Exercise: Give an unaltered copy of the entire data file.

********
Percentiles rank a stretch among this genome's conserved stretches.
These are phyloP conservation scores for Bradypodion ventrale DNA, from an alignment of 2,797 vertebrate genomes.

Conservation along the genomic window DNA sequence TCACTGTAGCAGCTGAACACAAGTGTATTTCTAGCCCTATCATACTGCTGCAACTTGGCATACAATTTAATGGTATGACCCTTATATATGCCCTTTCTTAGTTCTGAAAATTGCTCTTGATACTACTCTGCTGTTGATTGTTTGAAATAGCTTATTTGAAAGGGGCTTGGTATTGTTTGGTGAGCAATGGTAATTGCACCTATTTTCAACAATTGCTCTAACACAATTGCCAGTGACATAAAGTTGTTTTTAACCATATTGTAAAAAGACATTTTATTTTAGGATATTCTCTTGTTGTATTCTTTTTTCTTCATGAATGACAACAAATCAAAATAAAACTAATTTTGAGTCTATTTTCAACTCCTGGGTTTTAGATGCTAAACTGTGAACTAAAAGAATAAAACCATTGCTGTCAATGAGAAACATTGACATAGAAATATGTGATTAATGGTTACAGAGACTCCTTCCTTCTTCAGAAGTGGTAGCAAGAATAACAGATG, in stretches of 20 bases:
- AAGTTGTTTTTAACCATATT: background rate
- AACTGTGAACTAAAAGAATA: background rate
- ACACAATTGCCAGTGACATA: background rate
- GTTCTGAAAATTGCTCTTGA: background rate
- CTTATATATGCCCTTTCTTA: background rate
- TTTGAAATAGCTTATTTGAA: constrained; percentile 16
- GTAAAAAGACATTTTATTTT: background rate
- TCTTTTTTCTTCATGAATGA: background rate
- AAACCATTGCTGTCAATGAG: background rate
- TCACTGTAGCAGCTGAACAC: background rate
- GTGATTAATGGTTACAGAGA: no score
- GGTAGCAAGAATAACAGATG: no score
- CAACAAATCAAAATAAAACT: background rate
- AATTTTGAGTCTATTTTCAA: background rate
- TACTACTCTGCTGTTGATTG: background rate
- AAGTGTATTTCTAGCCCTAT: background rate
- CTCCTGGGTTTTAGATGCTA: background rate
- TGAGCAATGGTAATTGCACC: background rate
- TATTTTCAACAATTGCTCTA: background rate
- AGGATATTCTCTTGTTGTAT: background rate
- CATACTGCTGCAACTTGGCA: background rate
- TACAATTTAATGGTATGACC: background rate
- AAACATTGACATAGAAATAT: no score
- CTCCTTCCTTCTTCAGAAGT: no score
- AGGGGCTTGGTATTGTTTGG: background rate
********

Percentiles rank a stretch among this genome's conserved stretches.
These are phyloP conservation scores for Bradypodion ventrale DNA, from an alignment of 2,797 vertebrate genomes.

Conservation along the genomic window DNA sequence TCACTGTAGCAGCTGAACACAAGTGTATTTCTAGCCCTATCATACTGCTGCAACTTGGCATACAATTTAATGGTATGACCCTTATATATGCCCTTTCTTAGTTCTGAAAATTGCTCTTGATACTACTCTGCTGTTGATTGTTTGAAATAGCTTATTTGAAAGGGGCTTGGTATTGTTTGGTGAGCAATGGTAATTGCACCTATTTTCAACAATTGCTCTAACACAATTGCCAGTGACATAAAGTTGTTTTTAACCATATTGTAAAAAGACATTTTATTTTAGGATATTCTCTTGTTGTATTCTTTTTTCTTCATGAATGACAACAAATCAAAATAAAACTAATTTTGAGTCTATTTTCAACTCCTGGGTTTTAGATGCTAAACTGTGAACTAAAAGAATAAAACCATTGCTGTCAATGAGAAACATTGACATAGAAATATGTGATTAATGGTTACAGAGACTCCTTCCTTCTTCAGAAGTGGTAGCAAGAATAACAGATG, in stretches of 20 bases:
- AAGTTGTTTTTAACCATATT: background rate
- AACTGTGAACTAAAAGAATA: background rate
- ACACAATTGCCAGTGACATA: background rate
- GTTCTGAAAATTGCTCTTGA: background rate
- CTTATATATGCCCTTTCTTA: background rate
- TTTGAAATAGCTTATTTGAA: constrained; percentile 16
- GTAAAAAGACATTTTATTTT: background rate
- TCTTTTTTCTTCATGAATGA: background rate
- AAACCATTGCTGTCAATGAG: background rate
- TCACTGTAGCAGCTGAACAC: background rate
- GTGATTAATGGTTACAGAGA: no score
- GGTAGCAAGAATAACAGATG: no score
- CAACAAATCAAAATAAAACT: background rate
- AATTTTGAGTCTATTTTCAA: background rate
- TACTACTCTGCTGTTGATTG: background rate
- AAGTGTATTTCTAGCCCTAT: background rate
- CTCCTGGGTTTTAGATGCTA: background rate
- TGAGCAATGGTAATTGCACC: background rate
- TATTTTCAACAATTGCTCTA: background rate
- AGGATATTCTCTTGTTGTAT: background rate
- CATACTGCTGCAACTTGGCA: background rate
- TACAATTTAATGGTATGACC: background rate
- AAACATTGACATAGAAATAT: no score
- CTCCTTCCTTCTTCAGAAGT: no score
- AGGGGCTTGGTATTGTTTGG: background rate